The insurance industry is relatively more focused on developing products and serving clients than further developing its compliance framework, according to Priscilla Cournède, head of group prudential and regulatory developments at SCOR.
Digitalisation of the insurance space has been seen as a laggard compared to other areas of the FinTech space, such as payments or banking. However, last year the total funding into InsurTech startups hit $3.1bn, almost doubling the level of investing in 2017, which saw $1.3bn deployed, according to data from RegTech Analyst. While the technology has received a lot of attention, companies addressing insurance-focused regulations have not always received as much attention. There has been $6.2bn invested into the RegTech sector since 2018, of this, only $115m has been given to companies building Solvency II solutions, representing only 1.9 per cent.
Priscilla Cournède said, “Solvency 2 led to a quite positive evolution of the insurance space by spreading a risk-based approach. It let insurance companies to analyse their portfolio in depth and strengthen their governance. However, now, the industry would rather focus on developing products and serving clients than developing further its compliance framework.”
The EU regulation Solvency II came into effect back in 2016 across all 28 member states and introduced a consistent EU-wide insurance regulatory regime, replacing 14 independent directives. The main goals of the new legislation were to improve protections on consumers, modernised supervisory review processes, increased competition among EU insurers and improved market integrations.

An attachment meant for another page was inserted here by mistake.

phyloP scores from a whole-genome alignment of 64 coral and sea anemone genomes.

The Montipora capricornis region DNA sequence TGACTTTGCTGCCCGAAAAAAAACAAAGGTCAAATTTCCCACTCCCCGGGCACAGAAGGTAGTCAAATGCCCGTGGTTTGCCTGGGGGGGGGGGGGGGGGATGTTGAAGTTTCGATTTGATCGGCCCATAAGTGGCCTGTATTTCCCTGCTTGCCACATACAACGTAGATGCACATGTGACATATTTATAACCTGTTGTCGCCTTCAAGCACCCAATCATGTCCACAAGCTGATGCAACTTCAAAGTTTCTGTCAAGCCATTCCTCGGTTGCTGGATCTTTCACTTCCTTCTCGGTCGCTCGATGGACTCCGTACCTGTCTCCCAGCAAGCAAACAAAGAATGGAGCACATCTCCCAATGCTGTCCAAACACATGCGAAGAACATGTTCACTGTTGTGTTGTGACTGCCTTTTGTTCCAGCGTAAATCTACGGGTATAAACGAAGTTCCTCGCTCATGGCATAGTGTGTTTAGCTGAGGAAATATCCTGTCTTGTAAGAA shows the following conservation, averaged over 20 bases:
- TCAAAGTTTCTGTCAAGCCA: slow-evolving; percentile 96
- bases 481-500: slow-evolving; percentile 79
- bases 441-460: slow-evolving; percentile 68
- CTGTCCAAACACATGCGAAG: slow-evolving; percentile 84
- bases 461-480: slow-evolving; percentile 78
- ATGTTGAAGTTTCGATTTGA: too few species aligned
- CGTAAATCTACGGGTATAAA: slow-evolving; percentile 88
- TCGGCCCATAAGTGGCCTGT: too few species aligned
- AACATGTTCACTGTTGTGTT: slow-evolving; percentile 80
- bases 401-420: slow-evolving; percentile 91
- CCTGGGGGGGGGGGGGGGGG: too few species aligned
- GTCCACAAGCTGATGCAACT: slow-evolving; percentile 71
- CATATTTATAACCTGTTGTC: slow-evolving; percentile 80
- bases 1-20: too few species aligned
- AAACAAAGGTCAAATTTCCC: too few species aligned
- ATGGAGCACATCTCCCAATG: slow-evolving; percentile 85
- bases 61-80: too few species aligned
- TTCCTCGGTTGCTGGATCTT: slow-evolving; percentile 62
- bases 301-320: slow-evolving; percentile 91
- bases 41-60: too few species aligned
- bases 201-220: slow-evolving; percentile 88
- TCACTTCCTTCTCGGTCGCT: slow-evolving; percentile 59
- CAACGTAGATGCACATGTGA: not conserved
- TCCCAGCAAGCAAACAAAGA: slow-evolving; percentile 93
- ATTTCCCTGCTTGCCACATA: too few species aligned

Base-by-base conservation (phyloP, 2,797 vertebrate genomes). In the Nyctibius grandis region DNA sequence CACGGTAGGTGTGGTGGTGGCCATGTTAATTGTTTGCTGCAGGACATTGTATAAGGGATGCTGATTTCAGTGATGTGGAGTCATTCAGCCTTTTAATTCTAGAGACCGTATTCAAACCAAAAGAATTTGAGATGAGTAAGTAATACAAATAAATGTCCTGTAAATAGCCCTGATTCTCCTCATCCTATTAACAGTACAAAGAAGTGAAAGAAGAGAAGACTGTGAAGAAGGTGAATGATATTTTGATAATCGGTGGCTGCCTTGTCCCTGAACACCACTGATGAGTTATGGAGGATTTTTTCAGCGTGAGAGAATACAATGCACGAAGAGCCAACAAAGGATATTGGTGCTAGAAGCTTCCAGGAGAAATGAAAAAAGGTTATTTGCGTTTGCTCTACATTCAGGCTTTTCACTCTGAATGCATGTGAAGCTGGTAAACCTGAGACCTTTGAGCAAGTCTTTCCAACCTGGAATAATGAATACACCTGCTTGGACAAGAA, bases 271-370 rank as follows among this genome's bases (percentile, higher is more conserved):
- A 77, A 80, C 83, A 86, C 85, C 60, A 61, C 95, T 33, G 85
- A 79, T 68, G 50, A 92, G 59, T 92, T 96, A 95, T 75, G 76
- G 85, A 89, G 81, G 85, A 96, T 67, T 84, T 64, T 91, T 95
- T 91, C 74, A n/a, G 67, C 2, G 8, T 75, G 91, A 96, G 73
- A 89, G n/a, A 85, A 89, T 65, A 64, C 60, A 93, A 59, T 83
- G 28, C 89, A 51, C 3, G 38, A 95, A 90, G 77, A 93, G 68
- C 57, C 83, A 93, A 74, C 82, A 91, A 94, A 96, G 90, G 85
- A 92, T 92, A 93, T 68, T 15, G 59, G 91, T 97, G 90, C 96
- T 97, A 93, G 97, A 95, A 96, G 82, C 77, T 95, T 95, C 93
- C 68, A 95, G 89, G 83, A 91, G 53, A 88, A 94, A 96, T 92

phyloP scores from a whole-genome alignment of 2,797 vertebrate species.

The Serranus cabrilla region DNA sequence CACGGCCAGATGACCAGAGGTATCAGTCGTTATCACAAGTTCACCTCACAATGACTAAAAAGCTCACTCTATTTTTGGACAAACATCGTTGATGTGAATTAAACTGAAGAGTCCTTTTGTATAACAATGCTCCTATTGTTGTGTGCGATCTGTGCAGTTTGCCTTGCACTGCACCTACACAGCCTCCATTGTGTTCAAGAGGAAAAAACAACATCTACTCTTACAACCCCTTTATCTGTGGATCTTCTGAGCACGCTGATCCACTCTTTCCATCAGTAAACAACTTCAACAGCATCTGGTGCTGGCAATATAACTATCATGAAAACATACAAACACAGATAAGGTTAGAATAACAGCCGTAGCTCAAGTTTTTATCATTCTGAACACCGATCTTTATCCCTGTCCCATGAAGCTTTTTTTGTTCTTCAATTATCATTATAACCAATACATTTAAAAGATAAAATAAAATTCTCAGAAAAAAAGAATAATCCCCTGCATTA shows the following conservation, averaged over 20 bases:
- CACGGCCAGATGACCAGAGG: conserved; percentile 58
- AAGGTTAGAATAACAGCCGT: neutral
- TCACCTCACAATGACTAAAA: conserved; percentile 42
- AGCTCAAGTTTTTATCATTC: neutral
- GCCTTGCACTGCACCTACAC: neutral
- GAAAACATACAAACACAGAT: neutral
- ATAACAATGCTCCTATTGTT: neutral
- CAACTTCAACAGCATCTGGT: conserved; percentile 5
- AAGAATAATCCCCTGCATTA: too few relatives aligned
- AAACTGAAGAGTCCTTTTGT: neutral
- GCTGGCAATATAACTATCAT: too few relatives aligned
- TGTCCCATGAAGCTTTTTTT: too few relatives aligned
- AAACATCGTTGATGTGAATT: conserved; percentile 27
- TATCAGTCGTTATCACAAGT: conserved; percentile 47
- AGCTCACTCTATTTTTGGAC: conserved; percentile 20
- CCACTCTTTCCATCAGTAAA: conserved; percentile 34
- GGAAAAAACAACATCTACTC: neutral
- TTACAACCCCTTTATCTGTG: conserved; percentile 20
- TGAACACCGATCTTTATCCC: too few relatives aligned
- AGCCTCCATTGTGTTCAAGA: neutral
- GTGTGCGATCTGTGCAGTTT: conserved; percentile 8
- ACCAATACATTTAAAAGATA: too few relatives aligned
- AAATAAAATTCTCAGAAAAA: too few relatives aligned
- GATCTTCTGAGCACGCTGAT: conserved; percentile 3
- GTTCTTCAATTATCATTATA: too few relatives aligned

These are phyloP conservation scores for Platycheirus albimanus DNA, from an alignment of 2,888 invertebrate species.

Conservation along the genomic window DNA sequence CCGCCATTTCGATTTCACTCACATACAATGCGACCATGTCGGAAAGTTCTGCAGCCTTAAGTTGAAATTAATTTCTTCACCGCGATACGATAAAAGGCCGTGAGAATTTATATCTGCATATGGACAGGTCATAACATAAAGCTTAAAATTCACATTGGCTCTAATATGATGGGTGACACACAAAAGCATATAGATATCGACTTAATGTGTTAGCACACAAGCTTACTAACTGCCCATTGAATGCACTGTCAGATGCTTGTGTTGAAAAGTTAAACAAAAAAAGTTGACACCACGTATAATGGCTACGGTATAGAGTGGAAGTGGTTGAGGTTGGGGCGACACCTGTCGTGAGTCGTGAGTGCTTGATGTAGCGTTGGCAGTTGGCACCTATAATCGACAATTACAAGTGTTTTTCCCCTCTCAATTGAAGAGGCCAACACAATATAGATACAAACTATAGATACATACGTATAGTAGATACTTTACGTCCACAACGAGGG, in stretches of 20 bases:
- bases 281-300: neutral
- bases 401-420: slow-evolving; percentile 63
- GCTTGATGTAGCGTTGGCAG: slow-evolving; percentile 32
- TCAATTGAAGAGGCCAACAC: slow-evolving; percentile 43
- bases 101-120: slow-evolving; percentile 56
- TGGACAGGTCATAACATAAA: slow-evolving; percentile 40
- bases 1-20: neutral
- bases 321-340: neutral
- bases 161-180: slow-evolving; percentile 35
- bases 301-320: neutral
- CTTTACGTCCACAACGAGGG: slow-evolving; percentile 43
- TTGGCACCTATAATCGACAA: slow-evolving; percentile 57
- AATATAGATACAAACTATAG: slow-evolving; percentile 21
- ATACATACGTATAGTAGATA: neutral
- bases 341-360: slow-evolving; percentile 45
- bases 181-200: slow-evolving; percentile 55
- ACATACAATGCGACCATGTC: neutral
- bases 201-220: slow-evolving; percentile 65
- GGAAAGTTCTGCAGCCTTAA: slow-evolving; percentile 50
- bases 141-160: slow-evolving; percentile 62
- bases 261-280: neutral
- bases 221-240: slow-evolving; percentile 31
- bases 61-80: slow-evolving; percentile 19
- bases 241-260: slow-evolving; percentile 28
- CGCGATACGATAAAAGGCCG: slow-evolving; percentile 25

While the regulation has been implemented for three years, there are still insurance firms falling foul of compliance. Most recently, Swedish pension provider Avanza Pension was reportedly fined around €3.3m by the country’s Financial Supervisory Authority for not meeting the necessary solvency ratio standards. This came just months after the Central Bank of Ireland allegedly fined global insurance firm Partner Re Ireland and its sister company Partner Reinsurance Europe €1.5m for breaching internal reporting and internal control rules of the regulation.
The regulation is set for a review next year and the European Insurance and Occupational Pensions Authority ha called for a review over reporting and disclosure requirements and if they allow for a risk-based and proportionate approach.
While there are still a lot ironing out to be done with the Solvency II regulation, it is IFRS17 which Priscilla Cournède sees as the biggest regulatory burden facing insurance at the moment. The reason is because it impacts all areas of the business and goes beyond just accounting, actuarial and IT. The regulation is set to establish the recognition, measurement, presentation and disclosure of insurance contracts. Some of the big changes from the legislation include the way entities recognise and measure groups of insurance contracts, how profits and losses are recognised, the separation of embedded derivatives, distinct investments, and performance obligations, and how information is disclosed to users of financial statements, among many others.